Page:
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Chapter 3

Chapter 3: Theories of Crime

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Department
Psychology
Course
PSYC39H3
Professor
David Nussbaum
Semester
Fall

Description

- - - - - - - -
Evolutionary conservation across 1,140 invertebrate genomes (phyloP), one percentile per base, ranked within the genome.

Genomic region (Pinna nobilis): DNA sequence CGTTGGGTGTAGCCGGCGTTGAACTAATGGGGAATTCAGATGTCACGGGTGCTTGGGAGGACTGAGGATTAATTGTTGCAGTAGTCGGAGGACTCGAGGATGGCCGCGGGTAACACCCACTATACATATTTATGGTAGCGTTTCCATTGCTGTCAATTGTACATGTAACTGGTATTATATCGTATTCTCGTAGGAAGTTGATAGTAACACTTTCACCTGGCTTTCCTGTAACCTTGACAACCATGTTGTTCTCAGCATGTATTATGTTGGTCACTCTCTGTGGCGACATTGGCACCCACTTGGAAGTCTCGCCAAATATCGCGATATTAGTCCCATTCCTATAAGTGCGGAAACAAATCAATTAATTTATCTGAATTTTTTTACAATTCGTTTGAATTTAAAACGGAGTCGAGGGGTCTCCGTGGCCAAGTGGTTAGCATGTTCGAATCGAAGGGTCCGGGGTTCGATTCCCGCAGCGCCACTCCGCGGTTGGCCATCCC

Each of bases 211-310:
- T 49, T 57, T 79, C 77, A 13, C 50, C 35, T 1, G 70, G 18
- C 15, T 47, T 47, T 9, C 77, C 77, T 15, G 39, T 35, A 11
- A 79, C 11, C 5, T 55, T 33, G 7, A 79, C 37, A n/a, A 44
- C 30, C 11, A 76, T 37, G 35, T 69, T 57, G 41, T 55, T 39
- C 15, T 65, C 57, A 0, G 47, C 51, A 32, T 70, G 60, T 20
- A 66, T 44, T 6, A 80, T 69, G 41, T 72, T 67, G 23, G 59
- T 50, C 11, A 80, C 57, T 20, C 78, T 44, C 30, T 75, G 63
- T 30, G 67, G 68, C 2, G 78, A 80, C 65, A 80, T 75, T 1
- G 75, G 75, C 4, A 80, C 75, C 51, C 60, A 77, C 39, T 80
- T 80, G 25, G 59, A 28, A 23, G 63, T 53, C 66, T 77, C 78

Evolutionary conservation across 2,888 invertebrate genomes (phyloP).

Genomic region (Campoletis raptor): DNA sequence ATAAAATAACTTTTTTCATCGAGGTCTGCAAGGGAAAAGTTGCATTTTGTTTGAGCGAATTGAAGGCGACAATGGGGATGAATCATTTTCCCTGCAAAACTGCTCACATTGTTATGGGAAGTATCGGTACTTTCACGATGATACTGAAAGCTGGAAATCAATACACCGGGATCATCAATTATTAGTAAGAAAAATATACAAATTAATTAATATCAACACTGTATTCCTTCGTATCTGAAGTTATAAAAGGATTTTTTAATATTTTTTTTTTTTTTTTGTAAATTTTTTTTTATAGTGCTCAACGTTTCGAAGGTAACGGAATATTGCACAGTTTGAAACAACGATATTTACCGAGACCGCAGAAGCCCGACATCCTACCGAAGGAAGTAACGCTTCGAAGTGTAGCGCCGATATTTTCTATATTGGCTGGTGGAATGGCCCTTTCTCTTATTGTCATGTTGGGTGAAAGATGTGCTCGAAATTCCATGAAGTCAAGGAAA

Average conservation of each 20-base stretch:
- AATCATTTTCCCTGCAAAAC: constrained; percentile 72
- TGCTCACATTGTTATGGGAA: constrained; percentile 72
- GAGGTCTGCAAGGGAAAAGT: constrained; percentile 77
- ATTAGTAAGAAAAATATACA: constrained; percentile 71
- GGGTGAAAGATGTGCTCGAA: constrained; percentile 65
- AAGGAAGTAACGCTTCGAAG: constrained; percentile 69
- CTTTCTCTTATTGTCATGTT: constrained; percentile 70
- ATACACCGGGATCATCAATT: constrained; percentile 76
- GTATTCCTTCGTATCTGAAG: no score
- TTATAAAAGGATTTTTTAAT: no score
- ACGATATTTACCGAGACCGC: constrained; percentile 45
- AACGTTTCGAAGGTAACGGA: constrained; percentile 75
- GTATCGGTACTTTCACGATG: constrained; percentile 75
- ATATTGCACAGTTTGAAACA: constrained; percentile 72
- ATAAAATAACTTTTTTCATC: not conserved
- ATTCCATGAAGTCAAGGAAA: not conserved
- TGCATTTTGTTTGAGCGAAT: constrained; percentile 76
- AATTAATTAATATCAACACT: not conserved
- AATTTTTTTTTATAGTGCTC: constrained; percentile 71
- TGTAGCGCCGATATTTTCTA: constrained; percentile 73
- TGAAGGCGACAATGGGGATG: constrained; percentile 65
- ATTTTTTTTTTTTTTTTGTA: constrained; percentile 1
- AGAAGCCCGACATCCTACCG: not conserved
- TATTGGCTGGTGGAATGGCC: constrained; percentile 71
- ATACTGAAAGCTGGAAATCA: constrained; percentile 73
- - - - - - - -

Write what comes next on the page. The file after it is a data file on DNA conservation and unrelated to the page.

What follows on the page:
C39: Psych and Law Chapter 3: Theories of Crime - Learning and Environment INTRODUCTION Biological theories of crime tend to focus on the impact of physiological, biochemical, neurological and/or genetic factors. Evolutionary theories focus on explanations of how crime can be through of as adaptive behavior, developed as a means to survive in both our ancestral and present-day environments (i.e. achieving status in a group, or reproductive status - females see him as more attractive) PSYCHODYNAMIC THEORIES The founding father of psychodynamic theories is Sigmund Freud; he well known for his theories of the unconscious mind, defense mechanisms, free association and dream interpretation. Strangely he had relatively little to say about criminal behavior and crime but some of the most important theories of crime in recent history draw on psychodynamic principles. Basic Psychodynamic Principles: The ID, Ego, and Superego Humans are thought to be inherently antisocial, driven by pleasure-seeking and destructive impulses. This perspective believes that crime occurs when these (often unconscious) impulses are not adequately controlled this thought is to happen when internal psychic forces tasked w/ the job of regulating such impulses fail to develop as they should i.e. traumatic childhood experience Ex. David Abrahamsen, a forensic psychiatrist and psychoanalyst wrote what is a detailed account of a murder. It describes how a psychoanalyst would describe the criminal behaviour; he says the act of murder is released by intensity of internal conflicts, immensely tormented - usually by an experience i.e. raped, beaten etc, the murderer feels trapped deep down inside with a struggle bw their sexual and self preserving feelings and external surroundings, they commit murder based on a triggered impulse inner drives, traumatic situations, protecting defenses etc are commonplace in psychodynamic explanations. ID- the unconscious, instinctual part of personality that seeks the immediate gratification of basic drives (e.g. aggression) believed to be governed by the reality principle- the driving force of the ego, which leads people to defer gratification until it is physically and socially safe to pursue it Ego- the conscious part of the personality which acts as the mediator bw the instinctual demands of the ID and the social restrictions of the superego guided by the superego- part of the personality that acts as the moral regulator, making sure that we act in accordance with internalized group standards. it is thought to consist of two sub systems: the conscience, which allows an individual to distinguish bw right and wrong and forces the ego to inhibit id pursuits that are out of line with ones morals, and the ego ideal, which represents the socially accepted standards to which we all aspire. Freud argued that personality development occurs across 5 psychosexual stages and argued that difficulties resolving conflicts within any given stage cannot potentially result in problems w. personality development, which would be apparent in ones behaviour. (pg 72 table 3.1 for description and name of each stage!) psychosexual stages- distinct developmental stages proposed by Sigmund Freud that are characterized by conflicts that people must resolve in order to develop healthy personalities oedipus complex- a conflict expressed in the phallic stage of development whereby young males develop an unconscious desire for the mother and fear of retribution by the father electra complex- - a conflict expressed in the phallic stage of development whereby young females develop an unconscious desire for their father and hostility towards the mother problems that result in superego formation are of particular interest to those attempting to give explanations of crime. Psychoanalysts have proposed 3 main sources of criminal behaviour - e. relates to inadequate superego formation. the three sources relate to the development of harsh, weak or deviant superego. 1- neurotic criminal- an individual who commits crime as a result of a harsh superego, which is assumed to lead to pathological levels of unconsciousness guilt that can be resolved by receiving punishment (i.e. a legal sanction for a crime) 2- indivduals who commit crime bc of a weak superego are commonly associated w/ the psychopathic personality. possessing a superego that fails to sufficiently regulate the primitive and instinctual needs f the ID, this individual is usually egocentric, impulsive, guiltless, and unempathetic. aka serial killers 3- for these individuals, superego standards have developed, but those standards are thought to reflect deviant identification- the process of identifying with deviant role model (e.g. criminal father) i.e. this occurs when criminal parents have a good relationship w/ their son and the son grows up to mirror his parents criminality Psychodynamic Theories of Crime The only thing the criminal types (i.e. harsh, weak, deviant etc) do is suggest it is due to problems with superego, otherwise this lacks inadequate info. It also doesn't go with what we already know that males are more likely than females to commit crimes with the psychoanalytic assumption that girls are less likely than boys to develop a strong superego. Here are more theories... Bowlbys Theory of Maternal Deprivation theory of maternal deprivation- a theory of crime proposed by John Bowlby that suggests that if children are not exposed to consistent and constant maternal care in their early years they will experience difficulties in developing the ability to establish meaningful prosocial relationships and, as a result, will be more likely to exhibit antisocial patterns of behaviour this is a popular theory of how juvenile delinquency develops lacking such abilities, the child will not develop the means to control his conduct (i.e destructive impulses) and will be more likely to exhibit antisocial patterns of behaviour Bowly had research to back this up; in a study of 44 juvenile delinquents he found a significantly higher level of maternal deprivation in the delinquent group (39%) compares to non delinquents (5%) = however this has been challenged on methodological and empirical grounds methodologically, its been criticized everything from unrepresentative nature of his delinquent sample to poor control group matching. empirically his results do not appear to hold up, esp. in studies where there are larger sample sizes. Bowly himself didn't always find strong evidence for the role of maternal deprivation in explaining delinquency Unravelling Juvenile Delinquency: The Work of Glueck and Glueck Despite criticisms on Bowlbys theory, it is known that family discord in general is associated with delinquent behaviour. The work of Glueck and Glueck is known for this; this Harvard husband and wife proposed a theory less a formal one of crme and more a summary of their empirical findings. they were heavily influenced by psychodynamic thinking and spoke of things as mental conflict 2One of the primary interests of their research was discovering the causes of crime and assessing the effectiveness of correctional treatment in controlling criminal behaviour. They use cross-sectional research comparing the lives of juvenile delinquents with non juveniles. Cross sectional research- type of research design whereby different groups of people who differ on a variable of interest (e.g. involvement in delinquency activity) are observed at a particular point in time to determine how they differ on some other variable (e.g. parental supervision) or set variables. They used 500 delinquent boys from the Massachusetts correctional system, and 500 non delinquent boys from Boston public schools (matched on age, race, type of neighborhood, intelligence etc) - they also did a follow up with a longitudinal research Longitudinal research- type of design whereby a particular group of individuals are observed repeatedly over time. Not only were the boys interviewed, so were the teachers and parents. Results: the Gluecks were able to provide a portrait of the delinquent. They attributed the differences of the two groups to parenting factors (primary source for superego development). They indicated a marked difference bw the two across a range of parenting variables o Among the parents (grandparents, siblings) for delinquents there was a greater incidence of emotional disturbances, mental retardation, alcoholism, and criminality. o Parents of the delinquents were less educated, less likely to stay together and less ambitious o Parents of the delinquents shower greater carelessness in the supervision of their children (neglectful) o Greater portion of delinquent family members were found to lack cohesiveness, warmth and respect for the integrity of family members and fewer delinquents were attached to